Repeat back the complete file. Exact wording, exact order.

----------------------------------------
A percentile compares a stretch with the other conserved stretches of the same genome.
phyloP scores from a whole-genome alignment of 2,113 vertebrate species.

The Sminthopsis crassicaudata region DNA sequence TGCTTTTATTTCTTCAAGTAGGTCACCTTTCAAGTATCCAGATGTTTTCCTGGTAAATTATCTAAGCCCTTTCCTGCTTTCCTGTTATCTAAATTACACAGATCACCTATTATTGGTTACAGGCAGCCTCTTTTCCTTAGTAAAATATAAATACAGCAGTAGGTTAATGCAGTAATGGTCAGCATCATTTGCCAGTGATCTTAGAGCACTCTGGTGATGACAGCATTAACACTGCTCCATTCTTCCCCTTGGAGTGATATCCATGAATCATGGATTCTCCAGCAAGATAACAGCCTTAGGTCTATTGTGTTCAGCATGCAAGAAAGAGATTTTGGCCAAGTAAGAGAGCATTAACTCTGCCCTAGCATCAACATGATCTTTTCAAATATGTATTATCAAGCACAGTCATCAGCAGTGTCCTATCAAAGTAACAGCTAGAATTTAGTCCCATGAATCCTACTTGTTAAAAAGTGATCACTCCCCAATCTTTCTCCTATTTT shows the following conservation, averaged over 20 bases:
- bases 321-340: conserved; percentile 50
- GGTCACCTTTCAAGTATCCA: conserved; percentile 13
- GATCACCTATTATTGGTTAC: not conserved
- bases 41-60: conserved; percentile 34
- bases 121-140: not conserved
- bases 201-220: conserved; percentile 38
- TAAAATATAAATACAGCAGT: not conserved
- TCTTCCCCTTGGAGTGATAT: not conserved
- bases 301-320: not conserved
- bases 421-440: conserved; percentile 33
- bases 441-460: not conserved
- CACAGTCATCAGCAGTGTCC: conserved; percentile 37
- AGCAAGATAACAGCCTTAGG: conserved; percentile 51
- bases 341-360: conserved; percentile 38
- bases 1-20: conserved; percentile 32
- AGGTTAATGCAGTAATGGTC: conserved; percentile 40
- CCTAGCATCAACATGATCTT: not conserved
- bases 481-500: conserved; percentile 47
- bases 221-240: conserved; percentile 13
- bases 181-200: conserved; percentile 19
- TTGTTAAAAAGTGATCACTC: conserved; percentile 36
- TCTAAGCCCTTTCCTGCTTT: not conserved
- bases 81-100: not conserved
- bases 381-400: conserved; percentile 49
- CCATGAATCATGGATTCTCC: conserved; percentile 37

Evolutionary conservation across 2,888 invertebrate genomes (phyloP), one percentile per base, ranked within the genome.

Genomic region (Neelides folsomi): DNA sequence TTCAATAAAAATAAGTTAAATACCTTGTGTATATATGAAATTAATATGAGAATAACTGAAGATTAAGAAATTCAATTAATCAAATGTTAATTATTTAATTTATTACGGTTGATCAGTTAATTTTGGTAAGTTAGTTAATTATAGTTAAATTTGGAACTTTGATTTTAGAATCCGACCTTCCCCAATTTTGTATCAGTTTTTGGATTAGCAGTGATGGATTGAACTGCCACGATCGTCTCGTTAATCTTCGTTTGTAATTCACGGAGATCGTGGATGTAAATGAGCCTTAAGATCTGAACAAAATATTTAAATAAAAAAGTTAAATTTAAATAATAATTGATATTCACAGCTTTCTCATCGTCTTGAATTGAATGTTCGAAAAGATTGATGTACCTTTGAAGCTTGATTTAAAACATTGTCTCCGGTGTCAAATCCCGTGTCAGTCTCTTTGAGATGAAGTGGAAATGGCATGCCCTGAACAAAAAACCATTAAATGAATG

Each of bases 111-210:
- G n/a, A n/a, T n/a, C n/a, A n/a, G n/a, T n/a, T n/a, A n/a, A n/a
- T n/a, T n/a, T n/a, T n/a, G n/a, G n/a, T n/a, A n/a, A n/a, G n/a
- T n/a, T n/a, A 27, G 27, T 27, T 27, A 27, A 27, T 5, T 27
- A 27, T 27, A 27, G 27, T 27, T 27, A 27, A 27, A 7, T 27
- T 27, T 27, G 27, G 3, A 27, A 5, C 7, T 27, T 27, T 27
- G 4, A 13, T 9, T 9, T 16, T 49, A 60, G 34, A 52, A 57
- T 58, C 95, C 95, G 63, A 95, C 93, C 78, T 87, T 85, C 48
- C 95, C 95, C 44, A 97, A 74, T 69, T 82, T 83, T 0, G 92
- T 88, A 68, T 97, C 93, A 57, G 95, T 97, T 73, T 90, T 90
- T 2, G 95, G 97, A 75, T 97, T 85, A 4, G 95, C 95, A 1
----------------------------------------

A percentile compares a stretch with the other conserved stretches of the same genome.
phyloP scores from a whole-genome alignment of 2,113 vertebrate species.

The Sminthopsis crassicaudata region DNA sequence TGCTTTTATTTCTTCAAGTAGGTCACCTTTCAAGTATCCAGATGTTTTCCTGGTAAATTATCTAAGCCCTTTCCTGCTTTCCTGTTATCTAAATTACACAGATCACCTATTATTGGTTACAGGCAGCCTCTTTTCCTTAGTAAAATATAAATACAGCAGTAGGTTAATGCAGTAATGGTCAGCATCATTTGCCAGTGATCTTAGAGCACTCTGGTGATGACAGCATTAACACTGCTCCATTCTTCCCCTTGGAGTGATATCCATGAATCATGGATTCTCCAGCAAGATAACAGCCTTAGGTCTATTGTGTTCAGCATGCAAGAAAGAGATTTTGGCCAAGTAAGAGAGCATTAACTCTGCCCTAGCATCAACATGATCTTTTCAAATATGTATTATCAAGCACAGTCATCAGCAGTGTCCTATCAAAGTAACAGCTAGAATTTAGTCCCATGAATCCTACTTGTTAAAAAGTGATCACTCCCCAATCTTTCTCCTATTTT shows the following conservation, averaged over 20 bases:
- bases 321-340: conserved; percentile 50
- GGTCACCTTTCAAGTATCCA: conserved; percentile 13
- GATCACCTATTATTGGTTAC: not conserved
- bases 41-60: conserved; percentile 34
- bases 121-140: not conserved
- bases 201-220: conserved; percentile 38
- TAAAATATAAATACAGCAGT: not conserved
- TCTTCCCCTTGGAGTGATAT: not conserved
- bases 301-320: not conserved
- bases 421-440: conserved; percentile 33
- bases 441-460: not conserved
- CACAGTCATCAGCAGTGTCC: conserved; percentile 37
- AGCAAGATAACAGCCTTAGG: conserved; percentile 51
- bases 341-360: conserved; percentile 38
- bases 1-20: conserved; percentile 32
- AGGTTAATGCAGTAATGGTC: conserved; percentile 40
- CCTAGCATCAACATGATCTT: not conserved
- bases 481-500: conserved; percentile 47
- bases 221-240: conserved; percentile 13
- bases 181-200: conserved; percentile 19
- TTGTTAAAAAGTGATCACTC: conserved; percentile 36
- TCTAAGCCCTTTCCTGCTTT: not conserved
- bases 81-100: not conserved
- bases 381-400: conserved; percentile 49
- CCATGAATCATGGATTCTCC: conserved; percentile 37

Evolutionary conservation across 2,888 invertebrate genomes (phyloP), one percentile per base, ranked within the genome.

Genomic region (Neelides folsomi): DNA sequence TTCAATAAAAATAAGTTAAATACCTTGTGTATATATGAAATTAATATGAGAATAACTGAAGATTAAGAAATTCAATTAATCAAATGTTAATTATTTAATTTATTACGGTTGATCAGTTAATTTTGGTAAGTTAGTTAATTATAGTTAAATTTGGAACTTTGATTTTAGAATCCGACCTTCCCCAATTTTGTATCAGTTTTTGGATTAGCAGTGATGGATTGAACTGCCACGATCGTCTCGTTAATCTTCGTTTGTAATTCACGGAGATCGTGGATGTAAATGAGCCTTAAGATCTGAACAAAATATTTAAATAAAAAAGTTAAATTTAAATAATAATTGATATTCACAGCTTTCTCATCGTCTTGAATTGAATGTTCGAAAAGATTGATGTACCTTTGAAGCTTGATTTAAAACATTGTCTCCGGTGTCAAATCCCGTGTCAGTCTCTTTGAGATGAAGTGGAAATGGCATGCCCTGAACAAAAAACCATTAAATGAATG

Each of bases 111-210:
- G n/a, A n/a, T n/a, C n/a, A n/a, G n/a, T n/a, T n/a, A n/a, A n/a
- T n/a, T n/a, T n/a, T n/a, G n/a, G n/a, T n/a, A n/a, A n/a, G n/a
- T n/a, T n/a, A 27, G 27, T 27, T 27, A 27, A 27, T 5, T 27
- A 27, T 27, A 27, G 27, T 27, T 27, A 27, A 27, A 7, T 27
- T 27, T 27, G 27, G 3, A 27, A 5, C 7, T 27, T 27, T 27
- G 4, A 13, T 9, T 9, T 16, T 49, A 60, G 34, A 52, A 57
- T 58, C 95, C 95, G 63, A 95, C 93, C 78, T 87, T 85, C 48
- C 95, C 95, C 44, A 97, A 74, T 69, T 82, T 83, T 0, G 92
- T 88, A 68, T 97, C 93, A 57, G 95, T 97, T 73, T 90, T 90
- T 2, G 95, G 97, A 75, T 97, T 85, A 4, G 95, C 95, A 1